Erin Allday, Chronicle Staff Writer
Thursday, January 26, 2012
Morgellons disease - a creepy illness that leaves patients with painful lesions, gives them a feeling that bugs are crawling all over their body, and has them seeing colorful, threadlike fibers poking through their skin - isn't infectious and probably isn't caused by anything in the environment, according to the first government study of the condition.
Rather, Morgellons is likely to be a mental illness and should probably be treated with the same drug and psychiatric care that works for people who suffer delusions, researchers with the U.S. Centers for Disease Control and Prevention said Wednesday.
"There were some possibilities of what could be causing this, and we've taken a couple of the big ones off the table. That's a really big step forward," said Dr. Mark Eberhard, director of the CDC's Division of Parasitic Diseases and Malaria and a lead investigator in the study.
The study focused on patients in the Bay Area, where a cluster of Morgellons cases have been reported over the past several years. Patients all complained of the same strange, often horrifying symptoms, and they became increasingly angry and frustrated that physicians weren't taking their condition seriously.
Just getting the research done was a major coup for Morgellons sufferers, who had been clamoring for a serious scientific study of their illness for years. But by ruling out infectious and environmental causes of the disease and suggesting it's a delusional condition, the CDC report was disappointing, patients said Wednesday.
Most of them aren't ready to accept that the mysterious illness that plagues them is all in their head.
"We just want to be acknowledged. This is not a delusion," said Cindy Casey, 49, who worked as a nurse in a Bay Area intensive care unit for 16 years before she went on disability from Morgellons. She now lives in Texas, where she runs a foundation for Morgellons research.
"We would really love to understand the etiology and be able to hope for some kind of treatment," Casey said. "A cure is really too much to ask for at this point, but to be able to manage the symptoms would be good."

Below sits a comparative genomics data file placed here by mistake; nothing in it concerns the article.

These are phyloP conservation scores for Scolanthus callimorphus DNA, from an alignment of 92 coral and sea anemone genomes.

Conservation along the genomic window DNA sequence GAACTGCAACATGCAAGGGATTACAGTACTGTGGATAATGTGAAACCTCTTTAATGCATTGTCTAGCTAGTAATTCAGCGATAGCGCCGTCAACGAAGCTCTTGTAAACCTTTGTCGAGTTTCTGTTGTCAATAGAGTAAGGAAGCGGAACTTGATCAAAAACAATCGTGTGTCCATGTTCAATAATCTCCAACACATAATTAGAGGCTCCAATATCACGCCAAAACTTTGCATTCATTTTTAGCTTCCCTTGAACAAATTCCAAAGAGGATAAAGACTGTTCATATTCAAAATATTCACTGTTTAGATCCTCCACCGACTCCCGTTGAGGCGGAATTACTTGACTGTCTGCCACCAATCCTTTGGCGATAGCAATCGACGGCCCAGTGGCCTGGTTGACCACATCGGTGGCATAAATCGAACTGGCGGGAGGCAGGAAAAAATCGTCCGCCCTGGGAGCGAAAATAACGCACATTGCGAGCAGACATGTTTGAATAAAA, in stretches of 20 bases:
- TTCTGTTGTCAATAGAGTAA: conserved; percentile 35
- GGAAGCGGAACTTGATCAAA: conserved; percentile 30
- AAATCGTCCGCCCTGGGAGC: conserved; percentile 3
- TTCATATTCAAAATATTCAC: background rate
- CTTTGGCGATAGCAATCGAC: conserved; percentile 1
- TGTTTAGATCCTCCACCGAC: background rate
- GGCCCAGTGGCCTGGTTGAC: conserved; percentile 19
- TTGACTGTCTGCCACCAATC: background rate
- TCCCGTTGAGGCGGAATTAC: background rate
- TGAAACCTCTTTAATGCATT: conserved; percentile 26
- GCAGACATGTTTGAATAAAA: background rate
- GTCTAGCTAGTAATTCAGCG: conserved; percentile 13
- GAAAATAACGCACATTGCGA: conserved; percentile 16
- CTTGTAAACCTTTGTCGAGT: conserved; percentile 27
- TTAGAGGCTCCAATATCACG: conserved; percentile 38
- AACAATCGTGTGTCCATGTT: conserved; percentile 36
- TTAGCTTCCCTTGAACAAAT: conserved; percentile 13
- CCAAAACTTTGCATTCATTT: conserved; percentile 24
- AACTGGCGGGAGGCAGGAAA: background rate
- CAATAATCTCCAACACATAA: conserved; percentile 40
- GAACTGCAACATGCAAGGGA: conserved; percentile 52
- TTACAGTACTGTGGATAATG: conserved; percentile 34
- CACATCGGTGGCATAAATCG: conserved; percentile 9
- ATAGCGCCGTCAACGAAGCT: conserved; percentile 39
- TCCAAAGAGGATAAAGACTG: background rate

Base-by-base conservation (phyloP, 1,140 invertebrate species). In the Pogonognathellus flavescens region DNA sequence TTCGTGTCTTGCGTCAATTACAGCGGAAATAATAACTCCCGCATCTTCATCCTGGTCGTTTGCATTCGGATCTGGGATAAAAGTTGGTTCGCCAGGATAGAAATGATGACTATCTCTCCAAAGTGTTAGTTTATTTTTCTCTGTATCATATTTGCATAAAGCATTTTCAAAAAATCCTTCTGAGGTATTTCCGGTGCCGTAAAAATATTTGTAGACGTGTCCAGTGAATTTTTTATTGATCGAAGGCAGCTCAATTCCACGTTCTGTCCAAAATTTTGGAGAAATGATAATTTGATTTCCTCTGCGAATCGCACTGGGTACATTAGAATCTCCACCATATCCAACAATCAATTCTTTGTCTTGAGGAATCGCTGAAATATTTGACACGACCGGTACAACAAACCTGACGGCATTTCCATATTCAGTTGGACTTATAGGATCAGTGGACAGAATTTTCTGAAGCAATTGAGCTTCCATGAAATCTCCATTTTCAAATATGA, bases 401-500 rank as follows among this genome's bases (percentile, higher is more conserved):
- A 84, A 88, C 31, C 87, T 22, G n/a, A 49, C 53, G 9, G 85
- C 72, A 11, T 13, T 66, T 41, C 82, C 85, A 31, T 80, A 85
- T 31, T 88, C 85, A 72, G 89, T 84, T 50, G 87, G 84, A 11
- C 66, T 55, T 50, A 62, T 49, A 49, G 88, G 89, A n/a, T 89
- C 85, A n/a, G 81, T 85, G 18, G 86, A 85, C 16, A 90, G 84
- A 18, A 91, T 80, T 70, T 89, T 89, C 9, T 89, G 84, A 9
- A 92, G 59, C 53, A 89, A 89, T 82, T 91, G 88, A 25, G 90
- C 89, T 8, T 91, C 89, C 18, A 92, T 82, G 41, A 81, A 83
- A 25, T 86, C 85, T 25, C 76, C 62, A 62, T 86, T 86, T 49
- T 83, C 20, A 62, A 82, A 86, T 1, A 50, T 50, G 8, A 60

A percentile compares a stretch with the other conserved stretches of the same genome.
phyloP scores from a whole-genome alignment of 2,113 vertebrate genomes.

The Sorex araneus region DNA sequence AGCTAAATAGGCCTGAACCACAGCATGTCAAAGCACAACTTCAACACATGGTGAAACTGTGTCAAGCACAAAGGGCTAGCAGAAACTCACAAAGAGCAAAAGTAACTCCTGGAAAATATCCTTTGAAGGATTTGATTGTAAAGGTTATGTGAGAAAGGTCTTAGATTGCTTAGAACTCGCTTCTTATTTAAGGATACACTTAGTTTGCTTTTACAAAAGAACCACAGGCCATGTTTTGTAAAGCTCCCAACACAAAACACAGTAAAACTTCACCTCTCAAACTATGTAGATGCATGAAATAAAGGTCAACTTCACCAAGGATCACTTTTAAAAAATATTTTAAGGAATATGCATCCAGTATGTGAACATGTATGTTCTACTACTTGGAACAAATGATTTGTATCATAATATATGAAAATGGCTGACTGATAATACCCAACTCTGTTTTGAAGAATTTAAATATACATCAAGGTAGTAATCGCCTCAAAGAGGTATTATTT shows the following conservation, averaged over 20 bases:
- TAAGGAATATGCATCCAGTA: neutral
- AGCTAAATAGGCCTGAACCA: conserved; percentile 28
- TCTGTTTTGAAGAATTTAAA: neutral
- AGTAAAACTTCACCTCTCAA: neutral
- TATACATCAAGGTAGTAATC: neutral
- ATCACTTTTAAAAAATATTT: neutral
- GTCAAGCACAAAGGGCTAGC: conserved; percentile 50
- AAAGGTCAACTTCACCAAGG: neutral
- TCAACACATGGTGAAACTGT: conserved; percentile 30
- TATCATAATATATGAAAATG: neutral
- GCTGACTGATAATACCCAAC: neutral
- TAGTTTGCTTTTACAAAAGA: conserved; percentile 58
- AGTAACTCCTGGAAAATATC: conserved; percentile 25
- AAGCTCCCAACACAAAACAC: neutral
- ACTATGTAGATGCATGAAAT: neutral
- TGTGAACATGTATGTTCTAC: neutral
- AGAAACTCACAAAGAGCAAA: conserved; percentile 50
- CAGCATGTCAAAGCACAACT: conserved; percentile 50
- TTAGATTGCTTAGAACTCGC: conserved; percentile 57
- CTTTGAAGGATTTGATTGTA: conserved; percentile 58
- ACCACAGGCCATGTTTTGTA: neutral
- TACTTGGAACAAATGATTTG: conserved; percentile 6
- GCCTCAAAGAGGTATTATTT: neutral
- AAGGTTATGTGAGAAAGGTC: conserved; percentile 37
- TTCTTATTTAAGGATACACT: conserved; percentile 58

Casey said she suffers from lesions all over her body and a "popping and tingling" sensation, primarily in her legs. She itches all over, so badly that it's painful and she has trouble sleeping, she said.
The symptoms can be so maddening, she said, that she has no doubt that many Morgellons patients come across as "crazy" to doctors - and it's not surprising that she and others are labeled as delusional, she admits.
'We don't really understand'
Dr. Raphael Stricker, a Lyme disease specialist who treats about 60 people in the Bay Area whom he says suffer from Morgellons, agreed that his patients often seem delusional. "If you had these fibers coming out of your skin, wouldn't you go a little nuts?" he said.
But he's convinced that Morgellons is not a mental illness and has done his own research to try to find a cause, or at least an explanation for the strange filaments he's seen growing out of and under patients' skin.
"I want to commend the CDC for doing this study and trying to get a handle on this disease, which has baffled many people and is a big problem," Stricker said. "But the only thing it really tells us clearly is that we need to do more work, because we don't really understand this disease."
The CDC study focused on members of Kaiser Permanente Northern California, using patient records to find people who suffered from symptoms commonly associated with Morgellons. They found 115 such patients, most of them middle-age white women. That worked out to about 4 cases per 100,000 Kaiser members, making the condition very rare, Eberhard said.
While there was no doubt that the patients were all sick, the cause of their illness was unclear, researchers found. More than two-thirds of patients reported chronic fatigue, and about 60 percent had cognitive problems, often related to memory or their ability to concentrate.
Fibers blamed on clothing
All of the patients had complained at least once of some kind of threadlike filament growing out of their skin. Most patients identified the filaments as fibers, but some referred to them as worms, "fuzz balls" or larvae. The CDC researchers examined filaments taken from 12 patients and found that they were most likely fibers that came from clothing and had stuck to the skin.
"Clearly these people have something that's very impactful on their health," Eberhard said. "But a number of those problems can be treated. We really think there's the potential to significantly help a fair number of these folks."
E-mail Erin Allday at email@example.com.
Read more: http://www.sfgate.com/cgi-bin/article.cgi?f=/c/a/2012/01/25/MNQ61MUKDT.DTL#ixzz1kfeyjZKG